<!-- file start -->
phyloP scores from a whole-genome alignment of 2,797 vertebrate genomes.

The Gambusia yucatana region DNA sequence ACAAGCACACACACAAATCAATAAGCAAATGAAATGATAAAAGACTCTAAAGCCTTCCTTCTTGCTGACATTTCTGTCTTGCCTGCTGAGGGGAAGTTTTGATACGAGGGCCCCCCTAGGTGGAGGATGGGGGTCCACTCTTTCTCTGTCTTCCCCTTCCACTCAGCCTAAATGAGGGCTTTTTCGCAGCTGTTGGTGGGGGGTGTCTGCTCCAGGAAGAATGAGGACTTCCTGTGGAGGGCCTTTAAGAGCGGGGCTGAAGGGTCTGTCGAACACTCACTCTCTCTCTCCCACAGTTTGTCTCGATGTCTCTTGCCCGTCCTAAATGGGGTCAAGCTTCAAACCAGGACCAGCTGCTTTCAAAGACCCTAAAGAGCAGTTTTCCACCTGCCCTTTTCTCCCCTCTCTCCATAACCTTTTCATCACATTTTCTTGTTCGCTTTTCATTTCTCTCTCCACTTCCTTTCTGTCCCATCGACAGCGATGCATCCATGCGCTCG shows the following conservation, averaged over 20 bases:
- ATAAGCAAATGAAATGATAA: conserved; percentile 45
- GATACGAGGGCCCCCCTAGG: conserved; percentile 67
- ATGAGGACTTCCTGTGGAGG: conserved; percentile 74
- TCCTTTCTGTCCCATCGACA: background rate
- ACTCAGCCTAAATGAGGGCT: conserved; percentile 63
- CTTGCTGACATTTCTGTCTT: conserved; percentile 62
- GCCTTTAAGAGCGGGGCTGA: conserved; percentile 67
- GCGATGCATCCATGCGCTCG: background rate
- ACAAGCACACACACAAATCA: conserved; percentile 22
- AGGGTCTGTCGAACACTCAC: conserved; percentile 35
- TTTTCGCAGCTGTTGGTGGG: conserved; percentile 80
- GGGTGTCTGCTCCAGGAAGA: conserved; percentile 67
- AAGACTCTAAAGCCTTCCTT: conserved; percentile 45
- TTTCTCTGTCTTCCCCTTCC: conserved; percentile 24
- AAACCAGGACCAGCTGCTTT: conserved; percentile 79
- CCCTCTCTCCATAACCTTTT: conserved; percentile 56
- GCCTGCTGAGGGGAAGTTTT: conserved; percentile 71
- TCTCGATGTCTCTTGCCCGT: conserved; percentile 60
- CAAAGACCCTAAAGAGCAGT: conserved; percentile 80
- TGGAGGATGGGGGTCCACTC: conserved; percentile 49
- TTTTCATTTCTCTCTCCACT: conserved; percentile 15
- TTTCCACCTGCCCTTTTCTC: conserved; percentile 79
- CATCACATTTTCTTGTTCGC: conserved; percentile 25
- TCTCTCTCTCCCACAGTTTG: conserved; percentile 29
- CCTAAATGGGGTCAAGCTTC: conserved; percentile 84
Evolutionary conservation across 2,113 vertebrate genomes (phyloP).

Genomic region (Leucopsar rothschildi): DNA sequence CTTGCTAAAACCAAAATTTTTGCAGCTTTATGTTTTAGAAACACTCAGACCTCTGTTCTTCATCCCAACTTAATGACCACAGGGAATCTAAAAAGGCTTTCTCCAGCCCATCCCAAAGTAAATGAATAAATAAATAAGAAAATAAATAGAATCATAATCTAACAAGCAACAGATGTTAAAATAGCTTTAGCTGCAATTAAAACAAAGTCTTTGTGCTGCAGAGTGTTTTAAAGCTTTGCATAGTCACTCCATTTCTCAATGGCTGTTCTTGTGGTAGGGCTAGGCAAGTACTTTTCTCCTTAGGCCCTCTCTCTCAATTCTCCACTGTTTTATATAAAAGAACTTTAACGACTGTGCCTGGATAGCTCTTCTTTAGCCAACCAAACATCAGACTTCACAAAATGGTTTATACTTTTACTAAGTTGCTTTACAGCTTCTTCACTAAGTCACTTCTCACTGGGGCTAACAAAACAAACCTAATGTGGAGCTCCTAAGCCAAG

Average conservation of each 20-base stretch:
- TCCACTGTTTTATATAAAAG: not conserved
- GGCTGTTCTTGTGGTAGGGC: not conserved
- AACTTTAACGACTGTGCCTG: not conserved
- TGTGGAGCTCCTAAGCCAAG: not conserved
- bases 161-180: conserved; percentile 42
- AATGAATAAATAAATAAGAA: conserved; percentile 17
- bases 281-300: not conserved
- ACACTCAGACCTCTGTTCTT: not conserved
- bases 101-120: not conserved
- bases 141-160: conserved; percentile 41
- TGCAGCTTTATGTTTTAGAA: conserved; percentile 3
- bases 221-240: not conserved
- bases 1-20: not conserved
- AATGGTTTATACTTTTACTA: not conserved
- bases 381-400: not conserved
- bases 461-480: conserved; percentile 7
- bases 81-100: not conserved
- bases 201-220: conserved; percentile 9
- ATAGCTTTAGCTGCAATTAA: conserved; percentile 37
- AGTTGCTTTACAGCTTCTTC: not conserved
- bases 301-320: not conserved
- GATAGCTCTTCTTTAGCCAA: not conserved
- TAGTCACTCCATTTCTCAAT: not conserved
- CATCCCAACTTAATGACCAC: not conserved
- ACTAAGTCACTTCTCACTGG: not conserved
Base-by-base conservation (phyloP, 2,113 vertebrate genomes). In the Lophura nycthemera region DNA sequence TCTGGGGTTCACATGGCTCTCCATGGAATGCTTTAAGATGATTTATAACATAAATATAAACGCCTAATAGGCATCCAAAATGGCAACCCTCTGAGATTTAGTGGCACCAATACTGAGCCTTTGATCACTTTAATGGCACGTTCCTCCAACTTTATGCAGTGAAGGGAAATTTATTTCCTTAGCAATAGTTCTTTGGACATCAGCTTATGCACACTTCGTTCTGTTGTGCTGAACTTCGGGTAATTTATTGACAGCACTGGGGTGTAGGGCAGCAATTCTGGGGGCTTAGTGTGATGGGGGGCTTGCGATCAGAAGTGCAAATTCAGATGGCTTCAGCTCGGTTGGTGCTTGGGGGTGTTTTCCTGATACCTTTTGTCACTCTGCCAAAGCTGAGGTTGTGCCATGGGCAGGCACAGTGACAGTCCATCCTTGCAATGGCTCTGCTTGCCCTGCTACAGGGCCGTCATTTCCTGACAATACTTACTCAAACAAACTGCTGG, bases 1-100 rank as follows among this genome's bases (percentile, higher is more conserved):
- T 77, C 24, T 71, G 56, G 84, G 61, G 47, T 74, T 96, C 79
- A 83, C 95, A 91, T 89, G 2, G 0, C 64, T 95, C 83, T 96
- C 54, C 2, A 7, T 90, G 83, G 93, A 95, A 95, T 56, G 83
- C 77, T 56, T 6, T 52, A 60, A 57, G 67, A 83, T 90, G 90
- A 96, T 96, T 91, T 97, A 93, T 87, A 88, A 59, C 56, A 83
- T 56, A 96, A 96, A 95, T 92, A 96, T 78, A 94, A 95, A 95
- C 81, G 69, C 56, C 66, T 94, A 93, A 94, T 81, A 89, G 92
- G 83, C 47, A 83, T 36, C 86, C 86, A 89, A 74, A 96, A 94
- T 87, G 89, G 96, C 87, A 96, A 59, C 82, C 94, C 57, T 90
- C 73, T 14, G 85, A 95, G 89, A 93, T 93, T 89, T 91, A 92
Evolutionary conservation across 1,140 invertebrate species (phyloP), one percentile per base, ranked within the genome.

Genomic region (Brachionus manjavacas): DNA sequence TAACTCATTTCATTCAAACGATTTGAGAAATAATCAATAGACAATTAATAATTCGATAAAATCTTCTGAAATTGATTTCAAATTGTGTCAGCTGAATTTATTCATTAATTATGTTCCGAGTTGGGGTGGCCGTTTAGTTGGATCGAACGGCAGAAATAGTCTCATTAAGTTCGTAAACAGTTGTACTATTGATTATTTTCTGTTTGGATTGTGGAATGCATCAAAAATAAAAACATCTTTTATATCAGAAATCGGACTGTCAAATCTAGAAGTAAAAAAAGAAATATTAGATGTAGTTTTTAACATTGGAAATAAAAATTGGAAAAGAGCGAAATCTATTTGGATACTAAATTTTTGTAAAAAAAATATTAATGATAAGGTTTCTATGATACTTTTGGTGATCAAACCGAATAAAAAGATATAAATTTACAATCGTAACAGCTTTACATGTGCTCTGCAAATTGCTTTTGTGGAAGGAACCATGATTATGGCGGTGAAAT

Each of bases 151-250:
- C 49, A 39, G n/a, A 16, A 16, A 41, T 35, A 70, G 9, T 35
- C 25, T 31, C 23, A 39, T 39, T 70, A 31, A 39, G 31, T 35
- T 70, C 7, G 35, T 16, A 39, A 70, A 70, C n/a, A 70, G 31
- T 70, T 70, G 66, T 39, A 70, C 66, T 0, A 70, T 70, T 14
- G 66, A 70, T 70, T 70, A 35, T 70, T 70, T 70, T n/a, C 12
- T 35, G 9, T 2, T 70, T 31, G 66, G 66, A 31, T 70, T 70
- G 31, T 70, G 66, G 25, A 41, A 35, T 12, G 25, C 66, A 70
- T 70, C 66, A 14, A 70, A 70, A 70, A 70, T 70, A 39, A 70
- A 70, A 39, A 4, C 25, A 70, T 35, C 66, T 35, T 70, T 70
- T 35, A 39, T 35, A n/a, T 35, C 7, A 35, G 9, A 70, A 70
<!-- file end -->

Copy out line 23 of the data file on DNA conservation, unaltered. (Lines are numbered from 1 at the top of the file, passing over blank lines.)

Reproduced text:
- TTTTCATTTCTCTCTCCACT: conserved; percentile 15